Squash is a fast paced sport that requires a high level of coordination, speed, agility and skill. Adequate muscle strength and control is necessary to reduce the risk of injuries to the knee when performing sudden, multi-directional movements across court.
Did you know during the year of 2016 there was over 45,000 claims through ACC for knee injuries from sports. It’s a vulnerable joint that needs extra care.
And here’s why.
When we suddenly pivot or step to dodge an opponent or dive to reach the ball the knee is put under enormous stress and its vulnerability to injury is increased. Ligament strains occur when the knee is either twisted, or when increased stretch is placed on the inside (or outside) aspect of the knee. There are 4 ligaments inside the knee that are at risk of injury during sudden pivots, stopping on the spot, or falling on the knee while it is bent.
The Anterior cruciate Ligament (ACL) sits inside the knee joint and prevents the tibia (shin bone) from moving forwards under the femur (thigh bone) and is commonly injured when coming to a sudden stop on one foot. Squash players are at a high risk of injuring this ligament as they land on one foot after stepping to reach for the ball.
The Posterior cruciate ligament (PCL) is also located inside the joint and works to counteract the pull generated by the ACL. This ligament is commonly injured when falling onto a bent knee. Injuries happen when diving for the ball, landing on a bent knee which can tear this ligament. It is also commonly injured during car accidents when the bent knee is forced against the dashboard.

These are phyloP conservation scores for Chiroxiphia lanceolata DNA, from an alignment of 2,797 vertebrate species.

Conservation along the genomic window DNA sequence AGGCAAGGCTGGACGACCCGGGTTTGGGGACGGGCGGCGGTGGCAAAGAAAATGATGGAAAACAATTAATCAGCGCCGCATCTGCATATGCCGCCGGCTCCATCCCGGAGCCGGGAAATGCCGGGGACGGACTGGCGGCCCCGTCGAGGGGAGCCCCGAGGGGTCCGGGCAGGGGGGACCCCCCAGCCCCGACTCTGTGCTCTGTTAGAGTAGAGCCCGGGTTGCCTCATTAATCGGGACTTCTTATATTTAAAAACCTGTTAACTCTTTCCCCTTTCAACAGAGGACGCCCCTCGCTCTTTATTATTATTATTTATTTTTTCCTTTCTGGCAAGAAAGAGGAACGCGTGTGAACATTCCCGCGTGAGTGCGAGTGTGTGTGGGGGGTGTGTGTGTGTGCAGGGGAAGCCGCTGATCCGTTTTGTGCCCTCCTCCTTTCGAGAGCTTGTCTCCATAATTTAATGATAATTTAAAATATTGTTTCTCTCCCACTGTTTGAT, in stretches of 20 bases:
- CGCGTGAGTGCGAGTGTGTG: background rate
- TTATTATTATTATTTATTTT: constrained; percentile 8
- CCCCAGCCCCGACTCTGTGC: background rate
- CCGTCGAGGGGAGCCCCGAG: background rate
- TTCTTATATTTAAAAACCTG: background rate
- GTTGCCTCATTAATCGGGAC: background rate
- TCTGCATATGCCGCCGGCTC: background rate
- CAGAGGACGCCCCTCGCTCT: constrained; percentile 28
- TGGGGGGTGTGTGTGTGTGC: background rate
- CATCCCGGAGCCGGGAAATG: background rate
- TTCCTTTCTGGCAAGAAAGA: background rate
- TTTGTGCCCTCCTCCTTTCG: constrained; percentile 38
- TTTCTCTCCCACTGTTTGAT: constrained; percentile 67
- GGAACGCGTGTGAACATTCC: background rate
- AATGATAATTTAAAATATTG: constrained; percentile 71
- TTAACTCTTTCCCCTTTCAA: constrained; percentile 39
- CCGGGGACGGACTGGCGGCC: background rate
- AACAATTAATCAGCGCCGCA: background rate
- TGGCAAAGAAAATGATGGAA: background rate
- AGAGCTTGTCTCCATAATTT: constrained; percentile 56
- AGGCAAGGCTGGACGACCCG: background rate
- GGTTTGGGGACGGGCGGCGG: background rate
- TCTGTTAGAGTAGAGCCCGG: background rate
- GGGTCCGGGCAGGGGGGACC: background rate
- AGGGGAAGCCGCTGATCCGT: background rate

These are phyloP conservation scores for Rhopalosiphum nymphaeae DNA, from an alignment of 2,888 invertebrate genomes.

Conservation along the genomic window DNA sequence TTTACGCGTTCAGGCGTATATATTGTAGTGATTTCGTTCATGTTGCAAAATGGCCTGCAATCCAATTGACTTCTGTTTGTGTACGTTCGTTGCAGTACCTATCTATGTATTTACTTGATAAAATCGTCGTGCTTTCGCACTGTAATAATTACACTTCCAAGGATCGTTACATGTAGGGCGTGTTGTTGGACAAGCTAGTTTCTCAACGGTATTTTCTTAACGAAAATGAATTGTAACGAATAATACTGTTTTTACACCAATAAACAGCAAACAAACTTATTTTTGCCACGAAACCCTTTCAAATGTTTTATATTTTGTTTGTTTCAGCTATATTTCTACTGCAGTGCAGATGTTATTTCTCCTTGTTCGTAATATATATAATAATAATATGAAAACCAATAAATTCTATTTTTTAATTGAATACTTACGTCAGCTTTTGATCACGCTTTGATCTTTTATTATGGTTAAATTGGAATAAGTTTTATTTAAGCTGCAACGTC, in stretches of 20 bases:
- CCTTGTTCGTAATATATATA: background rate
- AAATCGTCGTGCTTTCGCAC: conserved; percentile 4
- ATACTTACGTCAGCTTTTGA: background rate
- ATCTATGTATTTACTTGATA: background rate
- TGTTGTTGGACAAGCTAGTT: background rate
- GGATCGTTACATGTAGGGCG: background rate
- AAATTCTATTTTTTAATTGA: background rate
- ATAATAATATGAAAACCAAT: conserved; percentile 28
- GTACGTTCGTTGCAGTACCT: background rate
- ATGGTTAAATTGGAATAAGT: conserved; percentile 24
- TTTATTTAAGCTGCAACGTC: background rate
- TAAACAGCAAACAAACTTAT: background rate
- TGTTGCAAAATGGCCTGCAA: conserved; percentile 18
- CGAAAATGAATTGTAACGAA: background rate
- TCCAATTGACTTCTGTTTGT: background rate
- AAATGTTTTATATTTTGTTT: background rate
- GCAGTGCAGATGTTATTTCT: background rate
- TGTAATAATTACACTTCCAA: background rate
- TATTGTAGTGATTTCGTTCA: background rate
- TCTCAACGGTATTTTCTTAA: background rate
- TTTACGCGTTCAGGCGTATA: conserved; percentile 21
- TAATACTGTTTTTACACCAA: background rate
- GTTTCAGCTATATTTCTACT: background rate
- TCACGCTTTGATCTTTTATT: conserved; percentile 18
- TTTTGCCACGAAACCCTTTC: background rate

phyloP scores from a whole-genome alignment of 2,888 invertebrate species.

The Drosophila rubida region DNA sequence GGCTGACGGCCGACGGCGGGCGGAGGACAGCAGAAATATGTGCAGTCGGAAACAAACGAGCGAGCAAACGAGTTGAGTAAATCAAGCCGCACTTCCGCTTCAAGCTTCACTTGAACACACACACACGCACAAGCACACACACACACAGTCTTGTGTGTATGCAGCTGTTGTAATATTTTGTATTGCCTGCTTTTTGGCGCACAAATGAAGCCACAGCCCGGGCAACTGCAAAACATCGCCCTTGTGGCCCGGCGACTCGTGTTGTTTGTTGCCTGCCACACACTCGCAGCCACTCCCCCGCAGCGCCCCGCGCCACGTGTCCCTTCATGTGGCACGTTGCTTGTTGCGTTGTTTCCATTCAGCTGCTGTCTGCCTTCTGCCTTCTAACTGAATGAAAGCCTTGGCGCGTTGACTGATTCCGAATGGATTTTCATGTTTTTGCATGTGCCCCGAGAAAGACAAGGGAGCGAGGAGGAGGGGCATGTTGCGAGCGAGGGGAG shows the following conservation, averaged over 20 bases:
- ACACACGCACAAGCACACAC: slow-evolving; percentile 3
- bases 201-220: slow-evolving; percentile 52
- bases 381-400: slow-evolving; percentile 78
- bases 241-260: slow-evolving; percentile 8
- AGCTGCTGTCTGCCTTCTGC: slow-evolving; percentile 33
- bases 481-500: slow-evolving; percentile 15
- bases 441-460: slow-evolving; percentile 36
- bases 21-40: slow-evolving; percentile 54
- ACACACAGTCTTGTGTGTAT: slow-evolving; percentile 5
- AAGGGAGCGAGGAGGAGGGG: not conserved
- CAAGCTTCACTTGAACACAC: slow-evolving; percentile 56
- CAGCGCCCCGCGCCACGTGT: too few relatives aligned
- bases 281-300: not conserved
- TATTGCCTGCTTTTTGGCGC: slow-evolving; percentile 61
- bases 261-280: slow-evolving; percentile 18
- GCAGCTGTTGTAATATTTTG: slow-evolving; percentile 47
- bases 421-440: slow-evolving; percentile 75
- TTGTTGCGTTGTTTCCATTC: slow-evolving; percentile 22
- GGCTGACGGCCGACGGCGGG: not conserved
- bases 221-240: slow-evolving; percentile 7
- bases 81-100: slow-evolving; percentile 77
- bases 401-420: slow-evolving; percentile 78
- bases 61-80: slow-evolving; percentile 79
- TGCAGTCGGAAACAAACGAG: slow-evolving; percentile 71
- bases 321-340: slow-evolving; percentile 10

The Medial Collateral Ligament (MCL) lives outside the knee joint and attaches the femur to the tibia along the joint line. This ligament is injured when there is an excessive force put on the inside of the knee which causes the ligament to overstretch or tear. This can be caused by twisting your foot on the ground or suddenly changing direction. Due to the high paced nature of squash, and the level of agility required to pivot quickly, the MCL is at high risk of injury.
The Lateral Collateral Ligament (LCL) is on the outside of the knee (opposite the MCL) and provides support against forces that may push the knee outwards. Injury to this ligament is less common than other ligament injuries around the knee. Injury can occur by sudden changes in direction and twisting with a fixed foot. Similar to the MCL, this can be injured in squash by pivoting quickly and putting strain on the knee.
The signs of a possible ligament injury around the knee are:
- Local pain to touch
- Injury occurred when twisting or changing direction
- A feeling of instability at the knee
- Inability to weight-bear through the affected limb
Ayden’s Top Tips to getting back to squash fast.
- If an injury occurs STOP IMMEDIATELY. DO NOT try to play through the injury. By playing through the injury, you may cause more damage and slow down the process of recovery and getting back to playing sport.
- RICE in the early stages of injury may help to reduce the pain. If ice does not reduce the pain, try applying a heat pack or having a hot shower. The heat may have a positive effect on the pain. Only apply ice packs for 20 mins at a time with a barrier between the pack and the skin. For ice packs use a damp towel and for heat packs a dry towel to avoid any skin burn.
- Book in to see your physiotherapist ASAP. Your physio can help to diagnose the severity of the injury and aid in the recovery. Ensuring fast treatment of the injury will improve the outcome of rehabilitation and return to sport.
- Strapping can help. By strapping the knee you can provide support for movement while also aiding swelling reduction within the joint. If you are unsure of how you should tape your knee, speak with your physio for tips and tricks on how to apply tape. Try using a tape that can stretch as opposed to rigid tape that can affect blood flow to your lower leg when the joint begins to swell. Once the swelling has reduced, you can use rigid tape to provide support to the joint.